Evidence from observational cohort studies found an association between iron supplementation and lower risk of premature birth. However, the randomised control trials do not support this observation.

Randomised trials are the better study design to test the effect of an intervention, as cohort studies may be influenced by other confounding factors. This is because, for example, women in cohorts are choosing to take supplements, and their choice may be associated with other improved health and lifestyle factors, such as better diet, that improve outcomes for mother and baby.

The researchers acknowledge a further limitation of their review: that they lacked data for some outcomes (such as stillbirths, newborn illnesses and early death).

Overall, the study provides evidence to support the use of iron supplementation during pregnancy. However, the results of this review covers low, middle and high countries. It is true that women need increased iron during pregnancy, but woman should be able to get all the iron they need through their dietary sources (such as from leafy vegetables).

Current UK guidance recommends that iron supplements are considered if pregnancy blood tests show that the mother is anaemic. But iron supplements are not offered routinely to all pregnant women due to the potential for side effects. Folic acid supplements are, however, recommended while trying to conceive and during the first 12 weeks of pregnancy.

Analysis by Bazian. Edited by NHS Choices. Follow Behind the Headlines on Twitter.

Summary

“Daily iron in pregnancy reduces small baby risk,” BBC News reports, with a similar story in the Daily Express. The news stories follow a major review of the best available evidence on the link between…

Links to Headlines

Links to Science

  • Haider BA, et al. Anaemia, prenatal iron use, and risk of adverse pregnancy outcomes: systematic review and meta-analysis. BMJ. Published online June 21 2013





Child Health & Safety News Roundup: 07-18-2016 to 07-24-2016

twitter thumbIn this week’s Children’s Safety News: How to Report Social-Media Harassment: A Practical Guide https://t.co/L8tqNHnoYI

Welcome to Pediatric Safety’s weekly “Child Health & Safety News Roundup”- a recap of the past week’s child health and safety news headlines from around the world. Each day we use Twitter and Facebook to communicate relevant and timely health and safety information to the parents, medical professionals and other caregivers who follow us. Occasionally we may miss something, but we think overall we’re doing a pretty good job of keeping you informed. But for our friends and colleagues not on Twitter or FB (or who are but may have missed something), we offer you a recap of the past week’s top 20 events & stories.

PedSafe Child Health & Safety Headline of the Week:
Can Pokémon Go get you in trouble?  https://t.co/Np3Mt89PFR

Ghostbusters is Sensory Friendly Tomorrow at AMC

New sensory friendly logoAMC Entertainment (AMC) and the Autism Society have teamed up to bring families affected by autism and other special needs “Sensory Friendly Films” every month – a wonderful opportunity to enjoy fun new films in a safe and accepting environment.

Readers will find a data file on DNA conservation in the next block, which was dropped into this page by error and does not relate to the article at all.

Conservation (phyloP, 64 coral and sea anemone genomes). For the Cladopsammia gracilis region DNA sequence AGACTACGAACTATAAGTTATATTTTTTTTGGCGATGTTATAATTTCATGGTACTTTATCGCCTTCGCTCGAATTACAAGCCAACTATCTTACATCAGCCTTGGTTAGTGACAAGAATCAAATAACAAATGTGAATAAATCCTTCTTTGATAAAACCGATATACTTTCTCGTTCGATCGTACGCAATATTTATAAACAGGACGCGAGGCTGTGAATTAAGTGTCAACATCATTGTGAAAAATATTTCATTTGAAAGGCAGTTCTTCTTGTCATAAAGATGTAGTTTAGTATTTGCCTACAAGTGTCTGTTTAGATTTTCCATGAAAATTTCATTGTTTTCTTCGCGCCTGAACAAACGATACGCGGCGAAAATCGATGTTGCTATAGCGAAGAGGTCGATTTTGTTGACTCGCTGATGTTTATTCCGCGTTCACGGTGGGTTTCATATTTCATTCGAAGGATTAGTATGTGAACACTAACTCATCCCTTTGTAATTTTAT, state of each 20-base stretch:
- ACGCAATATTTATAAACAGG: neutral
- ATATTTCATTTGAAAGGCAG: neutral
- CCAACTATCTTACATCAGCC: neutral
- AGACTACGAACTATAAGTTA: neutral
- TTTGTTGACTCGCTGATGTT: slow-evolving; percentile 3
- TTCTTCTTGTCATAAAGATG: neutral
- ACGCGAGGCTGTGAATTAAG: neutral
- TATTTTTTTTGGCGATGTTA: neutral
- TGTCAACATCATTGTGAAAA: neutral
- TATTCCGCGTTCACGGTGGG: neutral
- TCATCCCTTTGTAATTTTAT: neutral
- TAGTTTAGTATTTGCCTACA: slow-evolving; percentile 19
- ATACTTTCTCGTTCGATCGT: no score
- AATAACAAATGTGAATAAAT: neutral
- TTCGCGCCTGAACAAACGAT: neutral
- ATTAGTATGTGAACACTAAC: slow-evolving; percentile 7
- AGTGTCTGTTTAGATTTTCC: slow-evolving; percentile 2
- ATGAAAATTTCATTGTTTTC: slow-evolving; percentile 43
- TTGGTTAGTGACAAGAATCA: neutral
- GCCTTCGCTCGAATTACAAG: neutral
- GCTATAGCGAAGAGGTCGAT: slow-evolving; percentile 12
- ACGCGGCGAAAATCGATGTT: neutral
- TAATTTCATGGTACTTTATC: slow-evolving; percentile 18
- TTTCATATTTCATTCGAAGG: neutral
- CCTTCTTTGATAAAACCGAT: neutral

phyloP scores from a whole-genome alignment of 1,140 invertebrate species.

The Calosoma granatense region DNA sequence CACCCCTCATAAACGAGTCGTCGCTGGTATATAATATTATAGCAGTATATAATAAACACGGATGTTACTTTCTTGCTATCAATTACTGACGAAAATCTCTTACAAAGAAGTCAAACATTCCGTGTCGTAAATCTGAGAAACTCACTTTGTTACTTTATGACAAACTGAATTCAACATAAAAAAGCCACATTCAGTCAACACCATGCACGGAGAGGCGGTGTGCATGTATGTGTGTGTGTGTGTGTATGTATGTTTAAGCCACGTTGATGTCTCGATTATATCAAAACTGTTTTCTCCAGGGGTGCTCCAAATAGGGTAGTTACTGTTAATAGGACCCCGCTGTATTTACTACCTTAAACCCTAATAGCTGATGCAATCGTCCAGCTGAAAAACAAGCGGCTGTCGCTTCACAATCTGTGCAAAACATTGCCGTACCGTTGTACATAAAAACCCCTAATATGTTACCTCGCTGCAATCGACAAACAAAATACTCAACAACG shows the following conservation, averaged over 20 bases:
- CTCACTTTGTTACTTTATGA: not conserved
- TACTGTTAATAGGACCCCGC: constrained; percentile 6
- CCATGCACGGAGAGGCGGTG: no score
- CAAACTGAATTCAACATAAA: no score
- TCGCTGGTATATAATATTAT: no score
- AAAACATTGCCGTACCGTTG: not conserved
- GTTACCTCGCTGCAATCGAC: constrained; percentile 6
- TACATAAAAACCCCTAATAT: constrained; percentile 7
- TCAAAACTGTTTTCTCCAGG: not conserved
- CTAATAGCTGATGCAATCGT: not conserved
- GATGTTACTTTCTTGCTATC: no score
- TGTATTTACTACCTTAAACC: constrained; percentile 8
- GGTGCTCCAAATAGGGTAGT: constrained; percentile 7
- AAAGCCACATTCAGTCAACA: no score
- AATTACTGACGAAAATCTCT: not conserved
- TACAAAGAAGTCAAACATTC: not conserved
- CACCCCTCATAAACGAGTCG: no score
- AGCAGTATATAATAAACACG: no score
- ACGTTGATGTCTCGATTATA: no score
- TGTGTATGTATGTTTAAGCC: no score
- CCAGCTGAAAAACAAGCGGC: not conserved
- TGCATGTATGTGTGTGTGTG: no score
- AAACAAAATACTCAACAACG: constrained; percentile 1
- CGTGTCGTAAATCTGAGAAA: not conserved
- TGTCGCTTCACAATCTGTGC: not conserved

The movie auditoriums will have their lights turned up and the sound turned down. Families will be able to bring in snacks to match their child’s dietary needs (i.e. gluten-free, casein-free, etc.), there are no advertisements or previews before the movie and it’s totally acceptable to get up and dance, walk, shout, talk to each other…and even sing – in other words, AMC’s “Silence is Golden®” policy will not be enforced during movie screenings unless the safety of the audience is questioned.

Does it make a difference? Absolutely! Imagine …no need to shhhhh your child. No angry stares from other movie goers. Many parents think twice before bringing a child to a movie theater. Add to that your child’s special needs and it can easily become cause for parental panic. GhostbustersBut on this one day a month, for this one screening, everyone is there to relax and have a good time, everyone expects to be surrounded by kids – with and without special needs – and the movie theater policy becomes “Tolerance is Golden“.

This month, AMC and the Autism Society’s “Sensory Friendly Film” are offering the chance to see Ghostbusters on Tuesday, July 26th at 7pm local time. Tickets are $4 to $6 depending on the location. To find a theatre near you, here is a list of AMC theatres nationwide participating in this fabulous program (note: to access full list, please scroll to the bottom of the page).

Coming in August: Suicide Squad (Tues, 8/9); Pete’s Dragon (Sat, 8/13 & 8/27); War Dogs (Tues, 8/23)

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Editor’s note: Although Ghostbusters has been chosen by the AMC and the Autism Society as this month’s Sensory Friendly Film, we do want parents to know that it is rated PG-13 by the Motion Picture Association of America for supernatural action and some crude humor. As always, please check the IMDB Parents Guide for a more detailed description of this film to determine if it is right for you and your child.

4 Easy Ways to Raise Caring Kids

Teaching-kids-to-communicate.jpgI was flying on a five-hour flight to Orlando and heard a bizarre sound: silence! The plane was packed with kids, but none were talking and then I realized why: they were all plugged into a digital devices. I’m sure we’ve all seen the same scene in restaurants, shopping malls and sporting events. Common Sense Media reports that the average school-age child is now plugged-in about seven and a half hours a day. Thirty-nine percent of two to four year olds use a smartphone, MP3 or tablet! There’s no doubt that those gadgets are parent sanity savers and will expand our children’s cognitive abilities. But as an educational psychologist my concern is how all that plugged-in and limited face-to face time may reduce our children’s people skills and most especially empathy–the ability to feel with another.

The ability to empathize affects our kids’ future health, wealth, happiness and academic success. It also helps build healthier relationships, resilience, and motivates our kids to care. Empathy can be nurtured, but the best ways to do so are always face to face.  Here are four strategies from my new book, UnSelfie: Why Empathetic Kids Succeed in Our All-About-Me World, that will help us raise caring kids who have the people skills to thrive and survive in today’s plugged-in world.